Feature

Volume 6 Issue 4 - August 01, 2009

Right to motherhood - Supreme Court upholds the right of a mentally retarded girl

In a landmark judgement, the Supreme Court overturned a Punjab and Haryana High Court ruling ordering the termination of pregnancy of a mentally retarded girl resulting after rape at a State run shelter. Dorodi Sharma of D.N.I.S. takes a closer look at the story which jolted the conscience of concerned citizens.

India was the 7th country to have ratified U.N.C.R.P.D. It has four Acts that protect the right of people with disabilities and yet it took a feisty lawyer and people rallying behind her to uphold the right to motherhood of a mentally retarded girl. Does being mentally retarded and an orphan take away your rights from you? Or does it automatically qualify those who deem themselves superior to decide what they think is right for a person with disability? These were a few bitter questions that every concerned citizen was forced to contemplate on July 20.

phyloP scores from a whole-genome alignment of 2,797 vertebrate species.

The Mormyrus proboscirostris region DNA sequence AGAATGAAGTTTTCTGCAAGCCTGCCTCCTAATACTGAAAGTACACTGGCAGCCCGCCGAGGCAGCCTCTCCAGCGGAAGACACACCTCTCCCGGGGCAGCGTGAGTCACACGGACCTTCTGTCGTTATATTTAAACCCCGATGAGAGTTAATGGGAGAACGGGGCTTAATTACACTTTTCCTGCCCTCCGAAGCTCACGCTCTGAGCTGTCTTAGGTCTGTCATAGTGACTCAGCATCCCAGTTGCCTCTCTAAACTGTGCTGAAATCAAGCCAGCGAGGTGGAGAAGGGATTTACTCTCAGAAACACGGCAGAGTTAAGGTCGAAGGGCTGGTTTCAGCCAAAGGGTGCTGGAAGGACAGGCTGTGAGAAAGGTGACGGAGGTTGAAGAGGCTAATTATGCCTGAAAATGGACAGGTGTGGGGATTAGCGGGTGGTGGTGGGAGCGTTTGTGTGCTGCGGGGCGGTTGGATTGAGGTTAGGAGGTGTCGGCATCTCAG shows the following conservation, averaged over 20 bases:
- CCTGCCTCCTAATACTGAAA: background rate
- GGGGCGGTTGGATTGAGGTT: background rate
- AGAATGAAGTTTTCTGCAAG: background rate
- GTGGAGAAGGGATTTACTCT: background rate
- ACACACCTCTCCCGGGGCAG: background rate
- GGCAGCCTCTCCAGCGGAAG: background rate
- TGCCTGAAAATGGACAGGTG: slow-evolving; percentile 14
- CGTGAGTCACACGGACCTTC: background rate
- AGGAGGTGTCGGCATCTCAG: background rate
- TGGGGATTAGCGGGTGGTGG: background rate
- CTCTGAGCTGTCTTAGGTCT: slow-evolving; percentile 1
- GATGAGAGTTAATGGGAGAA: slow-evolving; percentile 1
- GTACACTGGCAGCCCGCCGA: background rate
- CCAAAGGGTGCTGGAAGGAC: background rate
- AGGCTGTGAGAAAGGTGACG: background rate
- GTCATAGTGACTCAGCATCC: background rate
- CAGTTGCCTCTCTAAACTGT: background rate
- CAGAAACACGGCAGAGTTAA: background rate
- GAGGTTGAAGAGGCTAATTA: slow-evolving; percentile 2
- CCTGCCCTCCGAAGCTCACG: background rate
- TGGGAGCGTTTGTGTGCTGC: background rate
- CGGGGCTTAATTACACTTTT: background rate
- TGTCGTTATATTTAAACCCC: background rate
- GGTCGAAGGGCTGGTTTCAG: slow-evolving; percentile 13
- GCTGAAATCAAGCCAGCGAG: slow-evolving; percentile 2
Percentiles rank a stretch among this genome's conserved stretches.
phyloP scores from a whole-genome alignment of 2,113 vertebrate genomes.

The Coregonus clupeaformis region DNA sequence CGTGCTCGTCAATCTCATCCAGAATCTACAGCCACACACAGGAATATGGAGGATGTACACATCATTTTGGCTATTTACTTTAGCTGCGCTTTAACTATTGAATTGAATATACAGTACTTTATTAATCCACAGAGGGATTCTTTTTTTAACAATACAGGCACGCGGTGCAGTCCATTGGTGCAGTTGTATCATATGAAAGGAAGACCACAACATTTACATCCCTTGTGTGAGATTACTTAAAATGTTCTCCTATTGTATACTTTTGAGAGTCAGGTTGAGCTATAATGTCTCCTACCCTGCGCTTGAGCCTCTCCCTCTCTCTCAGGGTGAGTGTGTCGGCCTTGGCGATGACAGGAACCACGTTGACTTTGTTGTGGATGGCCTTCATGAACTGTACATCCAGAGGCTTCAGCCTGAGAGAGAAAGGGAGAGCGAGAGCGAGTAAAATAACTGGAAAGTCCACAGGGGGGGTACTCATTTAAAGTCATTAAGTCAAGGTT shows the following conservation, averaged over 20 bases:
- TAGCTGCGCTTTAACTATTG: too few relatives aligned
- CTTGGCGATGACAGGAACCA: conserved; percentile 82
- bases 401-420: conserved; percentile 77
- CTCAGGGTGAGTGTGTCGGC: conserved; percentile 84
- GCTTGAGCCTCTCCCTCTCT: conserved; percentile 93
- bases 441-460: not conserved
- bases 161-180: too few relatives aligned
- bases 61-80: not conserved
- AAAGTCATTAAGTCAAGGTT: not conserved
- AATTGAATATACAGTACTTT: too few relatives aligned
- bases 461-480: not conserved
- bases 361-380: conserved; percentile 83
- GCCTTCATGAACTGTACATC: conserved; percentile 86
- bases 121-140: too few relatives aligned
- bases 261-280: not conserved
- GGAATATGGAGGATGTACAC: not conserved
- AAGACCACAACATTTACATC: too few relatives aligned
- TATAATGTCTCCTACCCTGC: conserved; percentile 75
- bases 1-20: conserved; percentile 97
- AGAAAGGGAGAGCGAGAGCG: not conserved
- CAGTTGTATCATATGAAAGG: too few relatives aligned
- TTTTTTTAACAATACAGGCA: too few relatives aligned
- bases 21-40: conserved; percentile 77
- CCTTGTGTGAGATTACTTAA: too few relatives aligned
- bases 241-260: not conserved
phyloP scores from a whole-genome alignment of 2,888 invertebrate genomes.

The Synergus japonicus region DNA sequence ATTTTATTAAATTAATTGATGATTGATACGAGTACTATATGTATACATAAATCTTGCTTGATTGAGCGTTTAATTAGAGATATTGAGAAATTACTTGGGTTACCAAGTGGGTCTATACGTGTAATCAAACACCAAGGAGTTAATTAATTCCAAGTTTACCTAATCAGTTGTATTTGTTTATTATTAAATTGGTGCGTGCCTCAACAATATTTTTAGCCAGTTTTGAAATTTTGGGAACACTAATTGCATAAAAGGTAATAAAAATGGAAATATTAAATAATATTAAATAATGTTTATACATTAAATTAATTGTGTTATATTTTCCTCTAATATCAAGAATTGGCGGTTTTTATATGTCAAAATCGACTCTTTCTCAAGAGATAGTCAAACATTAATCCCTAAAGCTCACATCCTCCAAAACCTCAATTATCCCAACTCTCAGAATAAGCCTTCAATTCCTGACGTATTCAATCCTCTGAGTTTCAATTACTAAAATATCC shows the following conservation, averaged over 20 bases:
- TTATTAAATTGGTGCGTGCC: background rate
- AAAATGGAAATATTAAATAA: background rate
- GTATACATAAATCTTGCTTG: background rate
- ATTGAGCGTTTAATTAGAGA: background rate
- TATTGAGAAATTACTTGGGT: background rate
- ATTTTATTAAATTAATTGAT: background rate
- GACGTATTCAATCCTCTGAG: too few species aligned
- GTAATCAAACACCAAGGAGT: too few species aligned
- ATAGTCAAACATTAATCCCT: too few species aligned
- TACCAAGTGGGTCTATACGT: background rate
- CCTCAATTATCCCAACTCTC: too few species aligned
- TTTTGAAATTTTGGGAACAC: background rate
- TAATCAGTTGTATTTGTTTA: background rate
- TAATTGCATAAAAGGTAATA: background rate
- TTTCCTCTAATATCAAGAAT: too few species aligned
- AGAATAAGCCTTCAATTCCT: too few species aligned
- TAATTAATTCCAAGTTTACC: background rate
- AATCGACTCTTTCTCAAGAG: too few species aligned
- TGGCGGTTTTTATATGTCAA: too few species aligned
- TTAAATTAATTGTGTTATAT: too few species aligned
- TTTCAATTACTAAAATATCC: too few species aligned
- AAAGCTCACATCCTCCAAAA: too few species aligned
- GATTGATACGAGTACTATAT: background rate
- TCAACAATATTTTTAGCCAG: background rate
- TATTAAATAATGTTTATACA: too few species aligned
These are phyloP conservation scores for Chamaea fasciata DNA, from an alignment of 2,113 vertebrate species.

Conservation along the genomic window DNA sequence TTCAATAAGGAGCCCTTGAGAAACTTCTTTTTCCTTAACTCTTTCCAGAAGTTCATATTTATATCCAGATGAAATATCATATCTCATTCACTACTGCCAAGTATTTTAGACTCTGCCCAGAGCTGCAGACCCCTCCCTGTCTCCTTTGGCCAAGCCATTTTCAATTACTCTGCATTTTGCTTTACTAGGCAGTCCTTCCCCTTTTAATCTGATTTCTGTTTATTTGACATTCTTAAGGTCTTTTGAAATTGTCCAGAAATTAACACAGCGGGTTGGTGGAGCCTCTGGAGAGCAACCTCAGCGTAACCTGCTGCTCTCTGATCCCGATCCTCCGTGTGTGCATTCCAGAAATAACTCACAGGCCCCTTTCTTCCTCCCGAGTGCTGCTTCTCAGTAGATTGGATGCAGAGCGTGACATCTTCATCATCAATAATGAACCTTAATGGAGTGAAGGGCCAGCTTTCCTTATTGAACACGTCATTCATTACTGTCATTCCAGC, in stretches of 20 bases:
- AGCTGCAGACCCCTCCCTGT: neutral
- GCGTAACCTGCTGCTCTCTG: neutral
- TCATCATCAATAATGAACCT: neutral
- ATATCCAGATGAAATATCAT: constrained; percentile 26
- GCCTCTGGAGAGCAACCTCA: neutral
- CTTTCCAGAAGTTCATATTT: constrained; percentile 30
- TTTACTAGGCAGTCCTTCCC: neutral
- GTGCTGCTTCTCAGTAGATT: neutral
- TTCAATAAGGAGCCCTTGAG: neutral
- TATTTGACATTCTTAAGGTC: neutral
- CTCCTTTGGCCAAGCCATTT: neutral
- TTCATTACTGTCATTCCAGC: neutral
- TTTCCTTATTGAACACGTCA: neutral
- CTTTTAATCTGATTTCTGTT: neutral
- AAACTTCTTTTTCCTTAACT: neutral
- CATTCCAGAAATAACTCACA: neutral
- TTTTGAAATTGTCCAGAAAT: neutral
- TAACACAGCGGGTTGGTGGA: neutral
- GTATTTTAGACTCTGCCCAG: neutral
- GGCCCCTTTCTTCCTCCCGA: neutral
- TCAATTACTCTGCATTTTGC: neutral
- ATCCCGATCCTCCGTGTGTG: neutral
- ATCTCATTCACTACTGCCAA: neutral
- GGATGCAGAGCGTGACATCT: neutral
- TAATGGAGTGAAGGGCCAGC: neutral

The girl in question is a 19 year old who was raped at a Nari Niketan in Chandigarh that resulted in her pregnancy. The pregnancy, however, was not detected till she was shifted to another shelter home. The Chandigarh administration then filed a P.I.L. to terminate the pregnancy on the strength of an opinion from a medical board which diagnosed her to be mildly mentally retarded and that the concept of motherhood was beyond her understanding and stated there were apprehensions of complications during the pregnancy.